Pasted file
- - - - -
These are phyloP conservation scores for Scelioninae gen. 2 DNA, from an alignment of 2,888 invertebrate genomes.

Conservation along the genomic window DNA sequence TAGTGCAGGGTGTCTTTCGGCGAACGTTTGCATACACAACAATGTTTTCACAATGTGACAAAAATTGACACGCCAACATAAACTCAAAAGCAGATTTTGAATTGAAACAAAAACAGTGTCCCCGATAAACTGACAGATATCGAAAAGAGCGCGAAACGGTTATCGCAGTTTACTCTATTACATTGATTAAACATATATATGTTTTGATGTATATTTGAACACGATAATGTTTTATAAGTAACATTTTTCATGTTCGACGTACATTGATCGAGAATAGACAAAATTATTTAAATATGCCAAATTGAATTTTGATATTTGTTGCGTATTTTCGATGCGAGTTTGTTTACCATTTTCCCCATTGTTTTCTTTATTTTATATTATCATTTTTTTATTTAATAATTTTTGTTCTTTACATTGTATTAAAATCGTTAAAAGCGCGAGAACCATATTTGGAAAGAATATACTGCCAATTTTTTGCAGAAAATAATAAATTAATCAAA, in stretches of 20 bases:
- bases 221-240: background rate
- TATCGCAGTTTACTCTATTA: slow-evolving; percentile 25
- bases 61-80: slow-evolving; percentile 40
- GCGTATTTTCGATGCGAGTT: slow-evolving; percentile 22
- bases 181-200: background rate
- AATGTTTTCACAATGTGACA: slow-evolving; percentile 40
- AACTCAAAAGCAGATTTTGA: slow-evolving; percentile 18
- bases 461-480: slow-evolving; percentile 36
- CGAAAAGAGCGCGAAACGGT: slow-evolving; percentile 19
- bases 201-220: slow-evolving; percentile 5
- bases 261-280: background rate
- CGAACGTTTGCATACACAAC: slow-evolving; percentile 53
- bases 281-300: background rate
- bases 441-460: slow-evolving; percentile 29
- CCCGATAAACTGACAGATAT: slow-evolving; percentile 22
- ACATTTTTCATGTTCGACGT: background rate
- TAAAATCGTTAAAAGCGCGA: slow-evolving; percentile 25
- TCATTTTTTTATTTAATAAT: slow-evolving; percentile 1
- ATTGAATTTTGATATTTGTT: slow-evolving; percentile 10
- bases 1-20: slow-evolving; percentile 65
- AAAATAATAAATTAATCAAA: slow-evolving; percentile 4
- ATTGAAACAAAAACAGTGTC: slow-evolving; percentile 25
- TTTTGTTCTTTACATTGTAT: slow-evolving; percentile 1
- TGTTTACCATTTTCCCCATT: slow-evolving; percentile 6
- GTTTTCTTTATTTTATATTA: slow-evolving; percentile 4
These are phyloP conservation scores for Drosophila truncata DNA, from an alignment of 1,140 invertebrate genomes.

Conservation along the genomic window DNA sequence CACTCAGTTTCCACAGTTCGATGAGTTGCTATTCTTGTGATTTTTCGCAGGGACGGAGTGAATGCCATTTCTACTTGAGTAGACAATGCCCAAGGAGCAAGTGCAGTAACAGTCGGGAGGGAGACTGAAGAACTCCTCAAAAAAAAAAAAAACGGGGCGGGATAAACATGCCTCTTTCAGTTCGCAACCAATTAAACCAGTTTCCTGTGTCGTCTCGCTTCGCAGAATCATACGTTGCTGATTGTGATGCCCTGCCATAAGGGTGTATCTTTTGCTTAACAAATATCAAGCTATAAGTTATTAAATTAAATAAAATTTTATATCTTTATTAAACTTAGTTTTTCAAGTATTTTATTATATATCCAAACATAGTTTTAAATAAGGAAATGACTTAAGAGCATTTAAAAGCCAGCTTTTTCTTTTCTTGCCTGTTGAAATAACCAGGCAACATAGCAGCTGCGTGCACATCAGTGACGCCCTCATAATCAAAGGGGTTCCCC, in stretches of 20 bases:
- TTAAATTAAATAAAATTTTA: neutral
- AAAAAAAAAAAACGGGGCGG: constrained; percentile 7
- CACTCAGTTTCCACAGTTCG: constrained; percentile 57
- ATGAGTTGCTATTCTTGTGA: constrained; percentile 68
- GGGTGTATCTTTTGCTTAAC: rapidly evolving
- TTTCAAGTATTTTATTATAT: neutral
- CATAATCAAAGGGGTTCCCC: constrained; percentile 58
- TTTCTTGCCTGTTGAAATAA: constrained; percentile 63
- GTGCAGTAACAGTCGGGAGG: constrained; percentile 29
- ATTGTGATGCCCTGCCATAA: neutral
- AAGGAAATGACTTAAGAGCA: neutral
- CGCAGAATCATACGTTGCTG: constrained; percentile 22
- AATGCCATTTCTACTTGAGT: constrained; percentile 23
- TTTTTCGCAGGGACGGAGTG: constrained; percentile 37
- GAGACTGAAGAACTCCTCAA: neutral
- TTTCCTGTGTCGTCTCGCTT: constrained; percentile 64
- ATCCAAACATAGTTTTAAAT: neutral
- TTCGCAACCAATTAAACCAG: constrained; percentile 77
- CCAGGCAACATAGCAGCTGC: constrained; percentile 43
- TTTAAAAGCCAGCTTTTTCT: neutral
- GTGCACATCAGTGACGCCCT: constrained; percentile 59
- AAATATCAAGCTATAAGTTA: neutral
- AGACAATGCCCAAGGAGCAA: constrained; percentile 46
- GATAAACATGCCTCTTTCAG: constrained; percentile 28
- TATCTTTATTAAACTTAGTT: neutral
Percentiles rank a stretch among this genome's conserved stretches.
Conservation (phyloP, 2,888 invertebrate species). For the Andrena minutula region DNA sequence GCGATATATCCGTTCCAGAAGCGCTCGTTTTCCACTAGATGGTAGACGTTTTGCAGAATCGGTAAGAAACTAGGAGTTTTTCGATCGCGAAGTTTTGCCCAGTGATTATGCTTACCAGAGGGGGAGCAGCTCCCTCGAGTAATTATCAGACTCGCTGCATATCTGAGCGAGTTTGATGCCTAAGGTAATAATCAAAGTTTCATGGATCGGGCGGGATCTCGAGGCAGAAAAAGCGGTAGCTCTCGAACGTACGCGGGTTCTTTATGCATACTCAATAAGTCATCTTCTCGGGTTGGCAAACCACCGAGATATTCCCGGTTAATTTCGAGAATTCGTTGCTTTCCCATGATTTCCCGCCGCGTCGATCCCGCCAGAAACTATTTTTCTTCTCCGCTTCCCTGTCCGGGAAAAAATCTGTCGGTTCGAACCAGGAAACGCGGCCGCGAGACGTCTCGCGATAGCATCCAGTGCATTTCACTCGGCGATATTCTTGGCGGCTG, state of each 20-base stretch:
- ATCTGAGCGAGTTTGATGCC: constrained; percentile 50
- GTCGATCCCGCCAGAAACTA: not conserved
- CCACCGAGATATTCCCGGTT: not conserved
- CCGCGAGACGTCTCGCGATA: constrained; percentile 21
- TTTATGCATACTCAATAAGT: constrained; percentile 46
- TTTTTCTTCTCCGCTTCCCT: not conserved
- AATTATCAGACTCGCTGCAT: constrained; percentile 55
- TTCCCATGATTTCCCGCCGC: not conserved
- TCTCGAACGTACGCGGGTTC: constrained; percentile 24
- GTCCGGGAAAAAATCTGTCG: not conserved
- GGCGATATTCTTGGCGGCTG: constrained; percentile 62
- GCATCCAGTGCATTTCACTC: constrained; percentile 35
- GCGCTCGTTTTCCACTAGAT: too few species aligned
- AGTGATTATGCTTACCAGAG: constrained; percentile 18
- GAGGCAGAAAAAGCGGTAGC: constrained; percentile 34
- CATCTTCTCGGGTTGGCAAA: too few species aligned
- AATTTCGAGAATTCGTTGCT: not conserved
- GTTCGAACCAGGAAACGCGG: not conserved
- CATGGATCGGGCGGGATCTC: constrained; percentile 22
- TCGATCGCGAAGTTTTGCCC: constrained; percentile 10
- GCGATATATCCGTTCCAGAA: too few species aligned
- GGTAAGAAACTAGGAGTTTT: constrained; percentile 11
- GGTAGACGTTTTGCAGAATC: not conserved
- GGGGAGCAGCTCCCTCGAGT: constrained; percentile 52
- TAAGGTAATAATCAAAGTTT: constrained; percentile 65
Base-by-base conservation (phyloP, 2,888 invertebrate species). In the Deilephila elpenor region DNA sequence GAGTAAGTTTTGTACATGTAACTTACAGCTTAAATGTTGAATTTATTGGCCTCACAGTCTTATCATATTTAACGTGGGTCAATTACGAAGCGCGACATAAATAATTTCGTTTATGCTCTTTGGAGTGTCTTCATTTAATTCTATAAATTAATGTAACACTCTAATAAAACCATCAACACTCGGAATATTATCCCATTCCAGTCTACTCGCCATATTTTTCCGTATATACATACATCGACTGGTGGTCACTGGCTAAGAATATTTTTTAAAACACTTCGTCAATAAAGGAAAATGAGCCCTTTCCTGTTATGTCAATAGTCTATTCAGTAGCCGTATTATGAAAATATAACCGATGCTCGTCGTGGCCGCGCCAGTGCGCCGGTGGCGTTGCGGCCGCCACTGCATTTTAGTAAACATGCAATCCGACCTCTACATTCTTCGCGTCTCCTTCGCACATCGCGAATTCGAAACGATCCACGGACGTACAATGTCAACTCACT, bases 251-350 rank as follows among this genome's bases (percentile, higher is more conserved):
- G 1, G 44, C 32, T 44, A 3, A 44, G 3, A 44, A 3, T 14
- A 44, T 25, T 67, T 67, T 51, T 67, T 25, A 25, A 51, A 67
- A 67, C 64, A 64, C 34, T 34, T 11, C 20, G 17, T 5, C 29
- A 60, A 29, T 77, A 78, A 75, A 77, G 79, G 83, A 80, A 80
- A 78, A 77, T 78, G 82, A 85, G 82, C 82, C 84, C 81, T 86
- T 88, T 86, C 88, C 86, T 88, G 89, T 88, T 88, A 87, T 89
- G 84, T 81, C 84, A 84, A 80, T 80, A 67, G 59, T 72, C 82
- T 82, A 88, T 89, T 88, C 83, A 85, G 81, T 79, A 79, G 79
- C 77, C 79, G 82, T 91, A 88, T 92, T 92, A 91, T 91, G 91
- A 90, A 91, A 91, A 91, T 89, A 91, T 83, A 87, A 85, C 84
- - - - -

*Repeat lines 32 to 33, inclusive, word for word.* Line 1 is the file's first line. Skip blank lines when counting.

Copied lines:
- CACTCAGTTTCCACAGTTCG: constrained; percentile 57
- ATGAGTTGCTATTCTTGTGA: constrained; percentile 68